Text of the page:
We started the improvement of the development, test, and release process with Root Cause Analysis. In this domain Cyber and Security are paramount, so when there is a cyber or a data security issue, RCA is the core process to address the issue.
The results of the RCA have show that the work place is chaotic at times, code poorly managed, testing struggles on deadline, and the configuration of the release base inconsistent. It was clear we were missing tools, but the human factors were also the source of the problem - the symptom of latent defects and a break fix paradigm.
There are many ways to ask and answer the 5 Whys and apply the 5 S's, but until that is done and the actual causes determined, and the work place cleaned up, the symptoms will continue to manifest in undesirable ways.
If we're going to start down the path of 5 Whys and NOT actually determine the Root Cause and develop a corrective action plan, then that is in itself a waste.
Economics is called the Dismal Science. Economics is the branch of knowledge concerned with the production, consumption, and transfer of wealth. Economics is generally about behaviors of humans and markets, given the scarcity of means, arises to achieve certain ends.
How does economics apply to software development? We're not a market, we don't create wealth, at least directly, we create products and services that may create wealth. Microeconomics is a branch of economics that studies the behavior of individuals and their decision making on the allocation of limited resources. It's the scarcity of resources that is the basis of Microeconomics. Software development certainly operates in the presence of scarce resources. MicroEconomics is closer to what we need to make decisions in the presence of uncertainty. The general economics processes ae of litle interest, so starting with Big Picture Econ books is not much use.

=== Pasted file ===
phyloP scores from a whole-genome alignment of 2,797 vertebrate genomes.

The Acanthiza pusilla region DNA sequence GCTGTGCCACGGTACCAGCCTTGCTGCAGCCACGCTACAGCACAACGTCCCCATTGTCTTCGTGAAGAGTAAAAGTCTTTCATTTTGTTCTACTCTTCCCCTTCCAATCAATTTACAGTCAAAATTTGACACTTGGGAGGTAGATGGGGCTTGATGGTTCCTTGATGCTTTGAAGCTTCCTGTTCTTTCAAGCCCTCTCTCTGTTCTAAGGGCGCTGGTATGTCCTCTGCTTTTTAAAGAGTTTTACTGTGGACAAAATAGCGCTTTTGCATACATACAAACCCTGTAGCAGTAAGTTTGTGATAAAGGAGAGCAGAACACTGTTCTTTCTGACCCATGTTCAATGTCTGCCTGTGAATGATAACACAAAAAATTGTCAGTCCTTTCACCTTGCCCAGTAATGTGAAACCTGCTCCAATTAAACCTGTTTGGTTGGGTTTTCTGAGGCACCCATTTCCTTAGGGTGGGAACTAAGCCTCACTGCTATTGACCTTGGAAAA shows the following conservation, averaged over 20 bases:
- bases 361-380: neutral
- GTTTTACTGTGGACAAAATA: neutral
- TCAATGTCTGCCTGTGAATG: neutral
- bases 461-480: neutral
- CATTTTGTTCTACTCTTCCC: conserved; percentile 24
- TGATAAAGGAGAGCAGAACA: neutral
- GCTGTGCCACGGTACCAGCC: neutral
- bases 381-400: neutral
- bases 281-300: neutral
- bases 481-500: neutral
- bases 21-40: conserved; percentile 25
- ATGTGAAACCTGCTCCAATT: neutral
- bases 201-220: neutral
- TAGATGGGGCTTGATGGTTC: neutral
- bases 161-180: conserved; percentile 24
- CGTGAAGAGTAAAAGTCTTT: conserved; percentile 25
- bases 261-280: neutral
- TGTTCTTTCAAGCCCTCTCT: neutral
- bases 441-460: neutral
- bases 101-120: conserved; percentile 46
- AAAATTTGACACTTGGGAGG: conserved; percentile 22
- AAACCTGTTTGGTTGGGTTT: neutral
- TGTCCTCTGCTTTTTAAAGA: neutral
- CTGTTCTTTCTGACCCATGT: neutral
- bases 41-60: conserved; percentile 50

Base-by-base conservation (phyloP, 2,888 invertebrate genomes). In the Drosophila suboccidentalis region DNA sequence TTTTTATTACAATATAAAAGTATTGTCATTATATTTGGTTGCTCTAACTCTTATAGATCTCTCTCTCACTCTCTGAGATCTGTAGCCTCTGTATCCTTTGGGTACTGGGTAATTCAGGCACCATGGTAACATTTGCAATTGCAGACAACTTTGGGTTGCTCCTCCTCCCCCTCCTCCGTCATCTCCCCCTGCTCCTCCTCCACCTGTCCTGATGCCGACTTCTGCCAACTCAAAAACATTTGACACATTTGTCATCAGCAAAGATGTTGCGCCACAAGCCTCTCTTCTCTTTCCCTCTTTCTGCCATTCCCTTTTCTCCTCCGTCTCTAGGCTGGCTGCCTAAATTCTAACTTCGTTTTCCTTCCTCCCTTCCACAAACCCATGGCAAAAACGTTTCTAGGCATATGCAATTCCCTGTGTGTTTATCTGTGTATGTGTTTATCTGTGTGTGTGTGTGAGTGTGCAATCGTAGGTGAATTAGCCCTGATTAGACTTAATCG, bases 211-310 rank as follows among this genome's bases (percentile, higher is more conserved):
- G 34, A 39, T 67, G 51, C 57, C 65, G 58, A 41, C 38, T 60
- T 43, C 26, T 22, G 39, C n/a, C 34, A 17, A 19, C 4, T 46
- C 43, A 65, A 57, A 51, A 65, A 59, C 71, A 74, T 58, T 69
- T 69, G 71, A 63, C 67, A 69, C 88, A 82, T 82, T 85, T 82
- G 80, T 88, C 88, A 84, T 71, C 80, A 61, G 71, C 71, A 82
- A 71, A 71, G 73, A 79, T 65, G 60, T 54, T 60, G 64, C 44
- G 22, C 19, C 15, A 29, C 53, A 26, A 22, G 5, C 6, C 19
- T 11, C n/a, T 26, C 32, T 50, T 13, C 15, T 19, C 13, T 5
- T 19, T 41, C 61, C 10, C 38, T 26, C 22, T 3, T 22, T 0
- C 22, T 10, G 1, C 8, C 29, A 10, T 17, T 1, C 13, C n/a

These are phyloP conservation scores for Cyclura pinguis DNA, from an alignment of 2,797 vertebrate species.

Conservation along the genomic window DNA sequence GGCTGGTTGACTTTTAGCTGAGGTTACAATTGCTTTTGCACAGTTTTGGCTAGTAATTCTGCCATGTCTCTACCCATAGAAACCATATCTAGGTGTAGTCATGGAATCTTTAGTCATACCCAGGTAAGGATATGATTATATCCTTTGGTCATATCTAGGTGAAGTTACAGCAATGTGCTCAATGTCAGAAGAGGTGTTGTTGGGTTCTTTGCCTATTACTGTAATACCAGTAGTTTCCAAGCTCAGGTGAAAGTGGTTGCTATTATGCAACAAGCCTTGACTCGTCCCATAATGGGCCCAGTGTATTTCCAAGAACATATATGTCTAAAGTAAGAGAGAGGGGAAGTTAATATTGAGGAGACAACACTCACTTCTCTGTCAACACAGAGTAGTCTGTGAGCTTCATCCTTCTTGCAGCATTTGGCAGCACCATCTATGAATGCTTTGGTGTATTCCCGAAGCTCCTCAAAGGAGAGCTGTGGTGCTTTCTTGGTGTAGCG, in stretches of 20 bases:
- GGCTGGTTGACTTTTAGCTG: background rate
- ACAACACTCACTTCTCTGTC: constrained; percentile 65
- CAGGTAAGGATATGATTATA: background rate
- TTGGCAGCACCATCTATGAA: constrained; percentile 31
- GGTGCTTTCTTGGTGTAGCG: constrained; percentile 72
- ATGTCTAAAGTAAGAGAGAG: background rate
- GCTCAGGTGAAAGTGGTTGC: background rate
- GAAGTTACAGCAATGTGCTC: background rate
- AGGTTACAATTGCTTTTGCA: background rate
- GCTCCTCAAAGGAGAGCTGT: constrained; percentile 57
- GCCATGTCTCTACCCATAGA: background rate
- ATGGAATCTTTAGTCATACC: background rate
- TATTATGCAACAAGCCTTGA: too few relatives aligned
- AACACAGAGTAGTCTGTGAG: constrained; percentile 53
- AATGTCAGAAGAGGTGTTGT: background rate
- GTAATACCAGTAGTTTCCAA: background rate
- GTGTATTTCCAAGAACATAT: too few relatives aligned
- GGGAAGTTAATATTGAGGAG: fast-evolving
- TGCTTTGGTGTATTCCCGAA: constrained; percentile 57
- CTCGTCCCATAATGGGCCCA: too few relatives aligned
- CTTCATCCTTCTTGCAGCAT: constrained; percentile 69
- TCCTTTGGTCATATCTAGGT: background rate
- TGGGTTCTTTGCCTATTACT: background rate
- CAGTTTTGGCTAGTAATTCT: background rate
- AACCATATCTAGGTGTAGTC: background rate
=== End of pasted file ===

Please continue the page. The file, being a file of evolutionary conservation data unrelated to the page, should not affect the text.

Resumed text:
Software economics is a subset of Engineering Economics. A key aspect of all Microeconomics applied to engineering problems is the application of Statistical Decisions Theory - making decisions in the presence of uncertainty. Uncertainty comes in two types:
Aleatory uncertainty can be addressed by adding margin to our work. Time and Money. Epistemic uncertainty and the missing information has economic value to our decision making processes. That is there is economic value in decision based problems in the presence of uncertainty.
This missing information can be bought down with simple solutions. Prototypes for example. Short deliverables to test an idea or confirm an approach. Both are the basis of Agile and have been discussed in depth in Software Engineering Economics, Barry Boehm, Prentice Hall. 1981.
Engineering economics is the application of economic techniques to the evaluation of design and engineering alternatives. Engineering economics assesses the appropriateness of a given project, estimates of its value, and justification of the project (or product) from an engineering standpoint.
This involves the time value of money and cash-flow concepts, - compound and continuous interest. It continues with economic practices and techniques used to evaluate and optimize decisions on selection of strategies for project success.